A cherry pitter is one of those tools you might not own, since it really only does one thing (or maybe two). But if you plan to use fresh cherries for making desserts or baked goods, you're going to need to get those pits out somehow.
Some recipes, like cherry clafoutis or cherry cobbler, only use a couple of cups of cherries, which works about to around 40 cherries. But if you're making a cherry pie, that's usually more like 5 cups of cherries, which works out to around 100 cherries. Obviously, this is going to take a bit of time.
Here are a few of the best methods for pitting cherries, whether you're doing them by the cup or by the pound.
The Chopstick and Bottle Method
The single best method is to use is probably the chopstick and bottle method. It's quick, it's tidy, and it doesn't mangle the cherries. You'll need a chopstick and a bottle with a narrow opening, like a beer or wine bottle.
Place the cherry on the opening of the bottle, with the stem hole facing up. Press the pointy or narrowest end of the chopstick straight down through the stem hole and through the cherry, driving the pit out and down into the bottle.
The Chopstick Method
You can use the chopstick method without the bottle. Just hold the cherry in one hand and press the chopstick through with the other. It's a bit messier, but it will get the job done. The nice thing about the bottle is it helps to stabilize the cherry, and the pits just drop into it instead of going everywhere. Also, it saves wear and tear on your fingers. That chopstick might not be sharp, but after poking it into your fingertips 100 times, they might feel a bit tender.
A thin pastry tip will also work instead of a chopstick. Just place the tip pointing up on your cutting board and press the cherry down onto it.
The Twist Method
This method requires something thin that you can insert into the cherry and then twist to remove the pit. Good options are a toothpick, unbent paper clip, hair pin, lobster pick, or a metal orange stick (used for manicures). Insert whichever tool you choose into the stem-end of the cherry. You should feel it hit the pit. Then twist your implement around the pit and pop it out.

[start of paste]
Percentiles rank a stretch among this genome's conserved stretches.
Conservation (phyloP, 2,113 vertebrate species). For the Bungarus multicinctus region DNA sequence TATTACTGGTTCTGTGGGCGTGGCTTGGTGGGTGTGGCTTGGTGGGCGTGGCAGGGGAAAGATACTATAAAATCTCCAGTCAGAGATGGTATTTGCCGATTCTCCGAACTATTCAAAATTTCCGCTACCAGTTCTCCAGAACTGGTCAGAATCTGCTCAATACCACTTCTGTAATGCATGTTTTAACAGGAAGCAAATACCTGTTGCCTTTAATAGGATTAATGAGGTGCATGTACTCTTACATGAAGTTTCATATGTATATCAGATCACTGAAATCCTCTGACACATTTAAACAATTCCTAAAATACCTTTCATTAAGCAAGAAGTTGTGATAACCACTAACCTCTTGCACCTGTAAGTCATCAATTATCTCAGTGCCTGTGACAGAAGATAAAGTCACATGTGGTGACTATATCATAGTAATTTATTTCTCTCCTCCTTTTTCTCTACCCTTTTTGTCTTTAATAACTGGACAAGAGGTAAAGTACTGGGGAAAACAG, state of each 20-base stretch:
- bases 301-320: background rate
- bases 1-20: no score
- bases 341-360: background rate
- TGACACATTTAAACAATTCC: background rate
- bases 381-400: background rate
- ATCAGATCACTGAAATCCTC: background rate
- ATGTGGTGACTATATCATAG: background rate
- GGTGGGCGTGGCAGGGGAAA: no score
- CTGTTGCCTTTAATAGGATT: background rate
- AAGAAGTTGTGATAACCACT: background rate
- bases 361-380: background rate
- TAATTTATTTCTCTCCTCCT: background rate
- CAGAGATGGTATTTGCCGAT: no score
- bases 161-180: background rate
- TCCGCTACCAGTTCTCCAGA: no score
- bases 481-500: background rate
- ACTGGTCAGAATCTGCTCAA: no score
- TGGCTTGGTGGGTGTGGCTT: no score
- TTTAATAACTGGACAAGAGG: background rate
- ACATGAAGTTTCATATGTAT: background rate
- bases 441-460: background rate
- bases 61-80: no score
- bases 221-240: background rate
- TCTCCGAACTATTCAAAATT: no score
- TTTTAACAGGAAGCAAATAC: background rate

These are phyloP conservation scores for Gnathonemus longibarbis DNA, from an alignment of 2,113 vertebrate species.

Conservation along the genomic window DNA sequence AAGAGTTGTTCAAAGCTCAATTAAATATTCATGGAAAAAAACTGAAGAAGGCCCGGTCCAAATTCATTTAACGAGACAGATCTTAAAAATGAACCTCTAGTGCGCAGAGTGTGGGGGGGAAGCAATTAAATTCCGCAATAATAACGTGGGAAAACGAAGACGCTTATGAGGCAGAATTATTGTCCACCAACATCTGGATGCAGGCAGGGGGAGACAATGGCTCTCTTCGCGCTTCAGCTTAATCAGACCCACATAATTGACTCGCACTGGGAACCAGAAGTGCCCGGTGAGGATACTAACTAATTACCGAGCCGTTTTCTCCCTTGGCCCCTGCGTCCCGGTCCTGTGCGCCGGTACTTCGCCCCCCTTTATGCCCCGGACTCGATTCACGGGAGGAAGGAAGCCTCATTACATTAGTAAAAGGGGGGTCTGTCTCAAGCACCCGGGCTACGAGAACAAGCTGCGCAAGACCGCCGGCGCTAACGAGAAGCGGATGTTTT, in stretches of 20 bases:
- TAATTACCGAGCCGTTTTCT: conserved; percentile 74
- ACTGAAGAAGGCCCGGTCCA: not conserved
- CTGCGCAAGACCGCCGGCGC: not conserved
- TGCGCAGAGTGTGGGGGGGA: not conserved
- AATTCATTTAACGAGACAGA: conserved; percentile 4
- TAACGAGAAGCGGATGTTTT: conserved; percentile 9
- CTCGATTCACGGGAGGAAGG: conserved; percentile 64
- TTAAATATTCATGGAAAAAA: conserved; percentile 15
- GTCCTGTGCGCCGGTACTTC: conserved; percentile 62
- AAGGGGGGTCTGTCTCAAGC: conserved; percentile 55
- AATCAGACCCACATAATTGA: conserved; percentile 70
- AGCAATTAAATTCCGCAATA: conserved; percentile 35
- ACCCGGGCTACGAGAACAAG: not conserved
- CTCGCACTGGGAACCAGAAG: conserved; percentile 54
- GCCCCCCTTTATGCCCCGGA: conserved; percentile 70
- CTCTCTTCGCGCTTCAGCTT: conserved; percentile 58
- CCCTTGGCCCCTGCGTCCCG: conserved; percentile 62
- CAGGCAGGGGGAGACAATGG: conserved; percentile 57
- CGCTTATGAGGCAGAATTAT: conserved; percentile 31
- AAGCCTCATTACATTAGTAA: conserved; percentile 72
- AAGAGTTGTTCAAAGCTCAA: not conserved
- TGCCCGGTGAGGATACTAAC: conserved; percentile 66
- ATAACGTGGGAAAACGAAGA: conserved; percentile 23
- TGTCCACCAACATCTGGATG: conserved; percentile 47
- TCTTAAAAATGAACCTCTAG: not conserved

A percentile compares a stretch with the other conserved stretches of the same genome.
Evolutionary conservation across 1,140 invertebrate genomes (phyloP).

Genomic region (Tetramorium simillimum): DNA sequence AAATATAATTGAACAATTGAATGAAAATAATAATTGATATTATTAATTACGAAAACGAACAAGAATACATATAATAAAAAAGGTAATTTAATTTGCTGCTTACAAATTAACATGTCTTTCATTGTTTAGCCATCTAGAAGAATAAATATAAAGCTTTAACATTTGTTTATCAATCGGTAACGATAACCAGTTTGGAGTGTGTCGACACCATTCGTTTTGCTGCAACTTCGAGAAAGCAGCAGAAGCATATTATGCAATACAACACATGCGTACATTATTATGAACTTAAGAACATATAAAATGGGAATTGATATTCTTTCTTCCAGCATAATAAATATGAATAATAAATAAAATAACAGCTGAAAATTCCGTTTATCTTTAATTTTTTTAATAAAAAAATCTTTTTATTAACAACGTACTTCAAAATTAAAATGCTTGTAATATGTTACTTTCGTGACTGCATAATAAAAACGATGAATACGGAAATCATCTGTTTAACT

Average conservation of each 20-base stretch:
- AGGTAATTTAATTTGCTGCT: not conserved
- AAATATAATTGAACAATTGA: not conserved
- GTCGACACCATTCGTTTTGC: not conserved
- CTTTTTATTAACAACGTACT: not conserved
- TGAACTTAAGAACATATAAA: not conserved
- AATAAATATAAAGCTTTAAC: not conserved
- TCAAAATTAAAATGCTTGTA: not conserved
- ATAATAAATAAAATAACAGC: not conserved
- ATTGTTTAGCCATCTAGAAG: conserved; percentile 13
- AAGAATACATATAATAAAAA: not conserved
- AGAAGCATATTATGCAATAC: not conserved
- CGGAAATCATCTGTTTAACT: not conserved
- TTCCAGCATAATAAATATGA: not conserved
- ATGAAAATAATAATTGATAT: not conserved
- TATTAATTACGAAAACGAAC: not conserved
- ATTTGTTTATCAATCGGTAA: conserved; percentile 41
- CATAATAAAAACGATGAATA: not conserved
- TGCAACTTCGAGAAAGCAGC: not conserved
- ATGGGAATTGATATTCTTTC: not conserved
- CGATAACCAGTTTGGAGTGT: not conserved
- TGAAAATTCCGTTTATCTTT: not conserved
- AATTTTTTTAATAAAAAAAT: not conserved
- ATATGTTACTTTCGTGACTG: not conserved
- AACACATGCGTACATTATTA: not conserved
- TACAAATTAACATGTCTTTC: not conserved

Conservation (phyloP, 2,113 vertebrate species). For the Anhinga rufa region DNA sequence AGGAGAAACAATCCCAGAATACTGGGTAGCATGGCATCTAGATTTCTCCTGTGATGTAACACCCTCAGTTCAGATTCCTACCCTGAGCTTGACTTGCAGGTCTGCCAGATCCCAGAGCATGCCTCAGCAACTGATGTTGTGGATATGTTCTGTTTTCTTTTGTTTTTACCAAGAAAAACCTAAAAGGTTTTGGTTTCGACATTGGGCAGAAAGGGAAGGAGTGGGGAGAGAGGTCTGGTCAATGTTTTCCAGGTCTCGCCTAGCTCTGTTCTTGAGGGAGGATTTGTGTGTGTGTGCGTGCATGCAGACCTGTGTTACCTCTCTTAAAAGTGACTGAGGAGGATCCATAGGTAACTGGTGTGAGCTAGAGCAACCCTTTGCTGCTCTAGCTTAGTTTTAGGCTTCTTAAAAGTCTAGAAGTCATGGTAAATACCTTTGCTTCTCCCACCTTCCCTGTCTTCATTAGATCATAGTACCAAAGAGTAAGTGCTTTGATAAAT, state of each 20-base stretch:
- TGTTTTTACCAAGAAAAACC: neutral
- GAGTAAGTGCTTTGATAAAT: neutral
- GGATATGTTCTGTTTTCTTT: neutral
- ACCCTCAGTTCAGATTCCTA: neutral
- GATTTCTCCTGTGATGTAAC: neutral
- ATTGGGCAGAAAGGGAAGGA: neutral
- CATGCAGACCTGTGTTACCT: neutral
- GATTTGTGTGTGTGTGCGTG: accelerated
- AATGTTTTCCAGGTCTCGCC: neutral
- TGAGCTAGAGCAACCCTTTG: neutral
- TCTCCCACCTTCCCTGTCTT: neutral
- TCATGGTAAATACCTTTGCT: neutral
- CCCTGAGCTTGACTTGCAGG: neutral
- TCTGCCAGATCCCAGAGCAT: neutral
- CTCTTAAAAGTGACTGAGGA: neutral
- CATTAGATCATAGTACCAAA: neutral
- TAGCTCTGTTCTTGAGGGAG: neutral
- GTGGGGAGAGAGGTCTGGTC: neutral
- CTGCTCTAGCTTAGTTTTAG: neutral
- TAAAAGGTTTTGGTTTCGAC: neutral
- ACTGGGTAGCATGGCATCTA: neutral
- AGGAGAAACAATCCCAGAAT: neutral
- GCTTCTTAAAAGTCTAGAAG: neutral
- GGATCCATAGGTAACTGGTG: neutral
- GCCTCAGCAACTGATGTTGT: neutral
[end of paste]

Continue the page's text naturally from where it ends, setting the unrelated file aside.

It will take you a few cherries to get the feel of it. Be patient, experiment a bit to find the tool and the twisting motion that works best for you, and don't worry about the mangled mess of those first few cherries—they'll still taste good.
The Pairing Knife Method
In addition to these methods, you could also use a paring knife to cut the cherry in half and remove the pit, exactly like you might if you were cutting a peach. You could use the blade to pry the pit out of the cherry, or just remove it with your fingers. This method will work best with firmer cherries.
The Hands Method
Alternately, you could simply rip the cherries open with your fingers, although this method assumes sharp thumbnails and a high tolerance for messiness—both your fingers and the cherries themselves, which will end up pretty badly mutilated. The finger method will work best with cherries that are more on the ripe side.
Using Pitted Cherries
Whichever method you've chosen, once you've completed one cherry discard the pit and repeat with the remaining fruit until done.
Now you are ready to incorporate the cherries in a baked good, throw them into smoothies, make brandied cherries or pickled cherries, or serve them any way other than out-of-hand (pitted cherries are a bit messy to eat that way).
Pitting cherries is also a good idea when you're lucky enough to have too many cherries to use promptly. Using one of the methods, pit the leftover cherries and freeze them to use in recipes later on.
Do You Need a Cherry Pitter?
With kitchen utensil drawers being the crowded mess that they universally are, it's understandable that you might not want to buy yet another thing. But it really all comes down to how often you intend to perform that task. If you bake cherry pie four times a year, a cherry pitter might be a worthwhile gadget to have. A good one can be had for less than fifteen bucks. (And if it helps to justify its place in your drawer, a cherry pitter will also pit olives.)